Characterization of the metastatic phenotype of a panel of established osteosarcoma cells
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Ling Ren1, Arnulfo Mendoza1, Jack Zhu2, Joseph W. Briggs1, Charles Halsey3, Ellen S. Hong1, Sandra S. Burkett4, James J. Morrow5, Michael M. Lizardo1, Tanasa Osborne6, Samuel Q. Li5, Hue H. Luu7, Paul Meltzer2 and Chand Khanna1
1 Molecular Oncology Section - Metastasis Biology Group, Pediatric Oncology Branch, National Cancer Institute, Bethesda, Maryland, USA
2 Genetic Branch, National Cancer Institute, Bethesda, Maryland, USA
3 Molecular Pathology Unit, Laboratory of Cancer Biology and Genetics, National Cancer Institute, Bethesda, Maryland, USA
4 Comparative Molecular Cytogenetics Core Facility, Center for Cancer Research, National Cancer Institute, Bethesda, Maryland, USA
5 School of Medicine, Case Western Reserve University, Cleveland, Ohio, USA
6 National Institute of Environmental Health, Research Triangle Park, North Carolina, USA
7 Department of Orthopedic Surgery & Rehabilitation Medicine, University of Chicago, Medicine & Biological Sciences, Chicago, USA
Chand Khanna, email:
Keywords: osteosarcoma, PHLDA1/TDAG51, tumor metastasis
Received: June 08, 2015 Accepted: July 12, 2015 Published: August 13, 2015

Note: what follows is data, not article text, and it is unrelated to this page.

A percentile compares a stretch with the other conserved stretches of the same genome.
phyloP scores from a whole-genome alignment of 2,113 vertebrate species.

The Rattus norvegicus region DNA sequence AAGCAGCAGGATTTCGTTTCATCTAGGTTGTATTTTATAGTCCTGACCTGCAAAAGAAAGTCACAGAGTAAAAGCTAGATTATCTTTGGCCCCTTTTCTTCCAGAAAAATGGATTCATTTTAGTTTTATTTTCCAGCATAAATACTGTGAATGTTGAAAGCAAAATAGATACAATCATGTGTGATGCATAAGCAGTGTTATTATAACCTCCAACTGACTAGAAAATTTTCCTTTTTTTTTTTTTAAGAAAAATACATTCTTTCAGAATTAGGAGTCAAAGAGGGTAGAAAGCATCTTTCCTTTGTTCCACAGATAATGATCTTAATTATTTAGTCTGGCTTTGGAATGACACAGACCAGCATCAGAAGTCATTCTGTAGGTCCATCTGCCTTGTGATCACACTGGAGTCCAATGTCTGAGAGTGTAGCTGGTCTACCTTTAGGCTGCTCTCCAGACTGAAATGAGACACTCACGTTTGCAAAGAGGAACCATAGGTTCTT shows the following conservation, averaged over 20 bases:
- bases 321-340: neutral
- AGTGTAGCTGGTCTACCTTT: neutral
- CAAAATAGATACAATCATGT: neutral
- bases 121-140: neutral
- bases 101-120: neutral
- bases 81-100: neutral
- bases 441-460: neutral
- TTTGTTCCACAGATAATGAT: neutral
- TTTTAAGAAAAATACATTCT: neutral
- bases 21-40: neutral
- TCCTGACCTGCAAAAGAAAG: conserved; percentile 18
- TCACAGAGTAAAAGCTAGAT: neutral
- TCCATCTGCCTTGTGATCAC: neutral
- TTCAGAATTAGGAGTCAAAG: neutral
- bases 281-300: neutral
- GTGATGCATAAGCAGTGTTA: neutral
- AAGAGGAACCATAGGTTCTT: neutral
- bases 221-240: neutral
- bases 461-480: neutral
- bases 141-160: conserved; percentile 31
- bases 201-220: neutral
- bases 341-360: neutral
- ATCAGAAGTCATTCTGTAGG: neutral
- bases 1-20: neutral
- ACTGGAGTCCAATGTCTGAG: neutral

Osteosarcoma (OS) is the most common bone tumor in pediatric patients. Metastasis is a major cause of mortality and morbidity. The rarity of this disease coupled with the challenges of drug development for metastatic cancers have slowed the delivery of improvements in long-term outcomes for these patients. In this study, we collected 18 OS cell lines, confirmed their expression of bone markers and complex karyotypes, and characterized their in vivo tumorgenicity and metastatic potential. Since prior reports included conflicting descriptions of the metastatic and in vivo phenotypes of these models, there was a need for a comparative assessment of metastatic phenotypes using identical procedures in the hands of a single investigative group. We expect that this single characterization will accelerate the study of this metastatic cancer. Using these models we evaluated the expression of six previously reported metastasis-related OS genes. Ezrin was the only gene consistently differentially expressed in all the pairs of high/low metatstatic OS cells. We then used a subtractive gene expression approach of the high and low human metastatic cells to identify novel genes that may be involved in OS metastasis. PHLDA1 (pleckstrin homology-like domain, family A) was identified as one of the genes more highly expressed in the high metastatic compared to low metastatic cells. Knocking down PHLDA1 with siRNA or shRNA resulted in down regulation of the activities of MAPKs (ERK1/2), c-Jun N-terminal kinases (JNK), and p38 mitogen-activated protein kinases (MAPKs). Reducing the expression of PHLDA1 also delayed OS metastasis progression in mouse xenograft models.
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